Today's Broadcast

Civil Obedience

A Message by R.C. Sproul

In a certain sense, Christians are citizens of two worlds. We belong to the Kingdom of God, which is supreme and eternal. We also live in a world with manifold nations and kingdoms. Since Christians serve the King of kings, why should we be subject to the authorities of this world? Why should we obey governors, presidents, and kings who do not recognize the Lordship of Christ? Dr. Sproul explains why Christians ought to obey the civil magistrate, as he talks about “Civil Obedience.”

From the series: Church and State

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Further Study On This Topic

  1. devotional

    Civil Obedience

  2. blog-post

    Submit to Governing Authorities

  3. devotional

    Civil Obedience

Civil Obedience

Any attempt to summarize the biblical theology of the state must include a study of Romans 13:1–7, one of the most important passages on the relationship of the Christian to the civil government. Paul’s reasoned presentation of the nature and function of the “governing authorities” (v. 1) helps us understand that obeying the civil magistrate is part and parcel of obeying God Himself.

We noted yesterday that all human authority is grounded in the Creator’s authority, and this is the basis for our submission to earthly rulers. When we consider how God has established the governance of creation, we see that ultimate authority belongs to our triune Creator and is exercised first by God the Father (John 8:28). Following Jesus’ resurrection, the Father entrusted Christ, the God-man, with all authority in heaven and on earth (Matt. 28:18–20). Christ subsequently appointed authorities under Him — husbands, rulers, teachers, parents, and so on (Rom. 13:1; 1 Cor. 11:3; Col. 2:9–10).

If all authorities are ultimately answerable to Jesus and operate on the basis of His mediated authority, we obey our Savior when we obey human rulers. This is the basis for Paul’s admonition to us in Romans 13:1–2, which warns us to submit to the civil government lest we incur divine judgment. Note that Paul does not tell us to obey only those rulers who favor us. In fact, the Roman government to which he orders the Roman believers to submit is the same government that later put the apostle to death! Christians are to be model citizens even when they do not occupy a privileged place in society, blamelessly obedient to all laws, wise or foolish, that do not command what God forbids or forbid what God commands. We may not agree with everything the government requires of us, but we must submit graciously if doing so will not make us violate God’s Word (1 Peter 2:18).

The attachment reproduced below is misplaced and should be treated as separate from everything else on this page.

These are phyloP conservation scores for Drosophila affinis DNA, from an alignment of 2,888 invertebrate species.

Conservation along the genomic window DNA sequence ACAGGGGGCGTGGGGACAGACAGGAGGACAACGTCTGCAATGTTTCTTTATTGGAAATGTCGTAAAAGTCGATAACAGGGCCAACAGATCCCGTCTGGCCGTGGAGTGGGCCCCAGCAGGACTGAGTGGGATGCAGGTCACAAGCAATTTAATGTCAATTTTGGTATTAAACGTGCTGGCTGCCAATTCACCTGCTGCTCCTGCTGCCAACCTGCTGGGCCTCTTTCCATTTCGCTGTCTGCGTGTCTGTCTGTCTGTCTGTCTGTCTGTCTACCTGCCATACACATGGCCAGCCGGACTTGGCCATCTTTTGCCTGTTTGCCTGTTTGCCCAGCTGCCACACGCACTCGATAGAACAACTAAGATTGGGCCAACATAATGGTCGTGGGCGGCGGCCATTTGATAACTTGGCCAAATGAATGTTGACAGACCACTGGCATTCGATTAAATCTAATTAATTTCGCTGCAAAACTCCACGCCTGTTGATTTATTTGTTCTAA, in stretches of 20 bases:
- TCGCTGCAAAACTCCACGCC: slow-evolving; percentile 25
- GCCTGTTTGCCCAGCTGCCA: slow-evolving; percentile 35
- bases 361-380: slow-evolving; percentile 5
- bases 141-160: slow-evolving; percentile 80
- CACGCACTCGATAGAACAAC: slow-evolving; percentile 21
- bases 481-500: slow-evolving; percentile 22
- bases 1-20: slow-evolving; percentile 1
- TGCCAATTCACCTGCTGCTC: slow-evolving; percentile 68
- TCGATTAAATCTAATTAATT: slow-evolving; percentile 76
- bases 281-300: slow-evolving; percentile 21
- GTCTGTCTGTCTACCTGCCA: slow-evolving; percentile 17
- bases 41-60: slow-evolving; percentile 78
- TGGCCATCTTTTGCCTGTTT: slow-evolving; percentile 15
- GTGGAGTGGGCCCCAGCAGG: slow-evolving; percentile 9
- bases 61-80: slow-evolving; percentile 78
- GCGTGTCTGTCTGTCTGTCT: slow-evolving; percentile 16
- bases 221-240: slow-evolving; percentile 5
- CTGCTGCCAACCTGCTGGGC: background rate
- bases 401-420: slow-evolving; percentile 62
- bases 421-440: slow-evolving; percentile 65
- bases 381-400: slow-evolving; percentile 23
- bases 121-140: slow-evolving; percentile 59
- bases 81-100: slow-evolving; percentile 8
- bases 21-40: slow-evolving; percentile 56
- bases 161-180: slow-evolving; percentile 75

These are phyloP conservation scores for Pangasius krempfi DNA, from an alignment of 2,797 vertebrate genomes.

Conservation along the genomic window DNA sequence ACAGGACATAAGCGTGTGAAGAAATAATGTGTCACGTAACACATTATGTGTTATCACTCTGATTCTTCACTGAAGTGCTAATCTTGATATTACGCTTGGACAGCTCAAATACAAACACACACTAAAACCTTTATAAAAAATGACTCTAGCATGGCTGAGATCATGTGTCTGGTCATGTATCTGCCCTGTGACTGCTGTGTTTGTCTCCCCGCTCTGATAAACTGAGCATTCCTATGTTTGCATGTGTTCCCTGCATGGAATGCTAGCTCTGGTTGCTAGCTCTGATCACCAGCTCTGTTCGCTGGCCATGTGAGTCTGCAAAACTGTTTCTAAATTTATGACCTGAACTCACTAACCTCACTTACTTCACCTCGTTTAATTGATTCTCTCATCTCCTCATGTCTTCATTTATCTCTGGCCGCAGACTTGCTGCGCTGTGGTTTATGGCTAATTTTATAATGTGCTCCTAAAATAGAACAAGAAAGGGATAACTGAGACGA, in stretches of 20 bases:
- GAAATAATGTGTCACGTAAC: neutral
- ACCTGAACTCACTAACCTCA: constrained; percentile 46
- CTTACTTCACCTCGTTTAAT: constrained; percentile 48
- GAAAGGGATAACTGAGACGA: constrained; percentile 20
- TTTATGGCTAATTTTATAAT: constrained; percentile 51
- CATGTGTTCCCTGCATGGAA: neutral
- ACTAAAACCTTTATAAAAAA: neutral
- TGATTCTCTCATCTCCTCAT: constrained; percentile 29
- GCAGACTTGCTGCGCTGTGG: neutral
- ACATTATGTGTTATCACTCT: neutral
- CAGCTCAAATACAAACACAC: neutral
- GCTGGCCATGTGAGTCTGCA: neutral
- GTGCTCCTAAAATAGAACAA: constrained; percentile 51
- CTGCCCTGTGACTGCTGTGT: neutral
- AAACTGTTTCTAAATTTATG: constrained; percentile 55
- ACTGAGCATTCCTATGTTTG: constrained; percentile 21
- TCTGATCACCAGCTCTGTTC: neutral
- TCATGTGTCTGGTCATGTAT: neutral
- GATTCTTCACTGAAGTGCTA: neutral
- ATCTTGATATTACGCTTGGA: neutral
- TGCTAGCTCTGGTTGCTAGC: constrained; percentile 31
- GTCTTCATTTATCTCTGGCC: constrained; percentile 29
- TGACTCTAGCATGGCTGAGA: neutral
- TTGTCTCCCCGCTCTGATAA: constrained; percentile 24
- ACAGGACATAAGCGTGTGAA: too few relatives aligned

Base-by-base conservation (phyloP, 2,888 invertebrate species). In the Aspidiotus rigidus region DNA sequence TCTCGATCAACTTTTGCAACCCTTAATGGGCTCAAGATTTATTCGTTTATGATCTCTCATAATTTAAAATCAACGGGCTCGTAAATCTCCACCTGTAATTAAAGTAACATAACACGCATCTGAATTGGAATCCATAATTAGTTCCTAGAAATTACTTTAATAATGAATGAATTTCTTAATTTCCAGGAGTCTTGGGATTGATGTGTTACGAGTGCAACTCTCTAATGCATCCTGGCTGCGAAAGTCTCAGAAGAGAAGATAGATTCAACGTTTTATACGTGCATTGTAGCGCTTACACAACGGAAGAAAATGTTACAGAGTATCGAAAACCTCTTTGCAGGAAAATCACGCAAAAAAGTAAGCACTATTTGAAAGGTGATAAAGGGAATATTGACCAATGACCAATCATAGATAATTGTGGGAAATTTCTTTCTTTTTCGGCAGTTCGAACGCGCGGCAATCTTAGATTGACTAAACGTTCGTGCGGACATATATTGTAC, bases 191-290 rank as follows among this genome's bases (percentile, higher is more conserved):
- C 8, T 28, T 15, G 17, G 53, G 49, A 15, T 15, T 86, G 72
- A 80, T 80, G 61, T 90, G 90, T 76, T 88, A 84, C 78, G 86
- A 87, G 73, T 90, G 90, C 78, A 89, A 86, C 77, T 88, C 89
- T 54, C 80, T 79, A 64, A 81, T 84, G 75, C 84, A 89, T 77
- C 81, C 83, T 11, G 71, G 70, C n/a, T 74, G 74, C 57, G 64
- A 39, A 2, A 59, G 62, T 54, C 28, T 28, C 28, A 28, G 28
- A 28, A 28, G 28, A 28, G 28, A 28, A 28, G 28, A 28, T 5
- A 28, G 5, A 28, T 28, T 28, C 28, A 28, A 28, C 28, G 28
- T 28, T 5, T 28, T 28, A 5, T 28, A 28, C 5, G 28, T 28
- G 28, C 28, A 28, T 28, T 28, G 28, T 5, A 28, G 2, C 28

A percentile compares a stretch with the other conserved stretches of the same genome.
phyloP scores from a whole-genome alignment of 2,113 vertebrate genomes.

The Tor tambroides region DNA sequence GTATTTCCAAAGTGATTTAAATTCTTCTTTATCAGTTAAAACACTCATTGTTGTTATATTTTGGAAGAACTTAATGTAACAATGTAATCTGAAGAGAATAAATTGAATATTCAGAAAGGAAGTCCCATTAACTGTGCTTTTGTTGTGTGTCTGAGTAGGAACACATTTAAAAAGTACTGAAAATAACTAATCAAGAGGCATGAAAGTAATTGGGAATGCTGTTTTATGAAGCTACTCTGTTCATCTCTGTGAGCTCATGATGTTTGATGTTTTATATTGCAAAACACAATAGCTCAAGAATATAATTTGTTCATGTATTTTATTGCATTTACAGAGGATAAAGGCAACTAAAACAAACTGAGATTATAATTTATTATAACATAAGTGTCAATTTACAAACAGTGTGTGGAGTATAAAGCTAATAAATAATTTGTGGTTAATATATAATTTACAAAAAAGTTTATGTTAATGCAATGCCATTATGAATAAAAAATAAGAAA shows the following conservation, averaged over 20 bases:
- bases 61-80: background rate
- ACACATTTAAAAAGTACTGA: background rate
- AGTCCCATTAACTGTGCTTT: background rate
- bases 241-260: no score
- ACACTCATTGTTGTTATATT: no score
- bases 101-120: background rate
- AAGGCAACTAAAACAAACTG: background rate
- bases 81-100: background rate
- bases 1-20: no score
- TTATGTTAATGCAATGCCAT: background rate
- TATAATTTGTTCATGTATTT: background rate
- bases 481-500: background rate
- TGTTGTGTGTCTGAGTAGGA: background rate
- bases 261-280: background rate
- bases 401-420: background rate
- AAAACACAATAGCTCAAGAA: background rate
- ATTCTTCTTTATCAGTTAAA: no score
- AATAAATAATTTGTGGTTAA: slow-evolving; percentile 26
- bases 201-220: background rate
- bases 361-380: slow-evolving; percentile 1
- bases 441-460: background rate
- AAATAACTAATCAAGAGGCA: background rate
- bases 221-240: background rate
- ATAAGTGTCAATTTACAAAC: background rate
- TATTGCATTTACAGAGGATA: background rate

Certainly, the Almighty does not endorse the unjust actions of human rulers, and His call for us to obey even corrupt governors does not mean that evil officials are pleasing to Him. But the book of Habakkuk indicates that it is the Lord’s prerogative to repay their corruption, not ours. We must submit even to ungodly men until that day they call us to disobey our Redeemer.


Submit to Governing Authorities

R.C. Sproul

Both Peter and Paul call us to submit to governing authorities. In light of that, is revolution ever possible for a Christian, and if so, under what circumstances?

It certainly is clear that the New Testament puts an emphasis on the Christian’s responsibility to be a model of civil obedience. In Romans 13, Paul tells us that the powers that be are ordained by God. That doesn’t mean that they are sanctioned by God or that God endorses everything that civil governments do; we know better than that. But Paul is saying that it is God who brings government to pass, and we are called to submit to the rulers of the government out of respect for Christ.

Peter says that we ought to obey the civil magistrates “for the Lord’s sake” (1 Pet. 2:13-17). How is Christ glorified by my submitting to the governor of the state of Florida or to the Congress of the United States of America? I think the broad issue here is the ultimate biblical struggle between competing voices of authority, the principles of Satan and of God. The issue is, Does the human person manifest a spirit of obedience to the law of God, or do we participate in a spirit of lawlessness? It’s interesting that the Antichrist in the New Testament is identified with the man of lawlessness.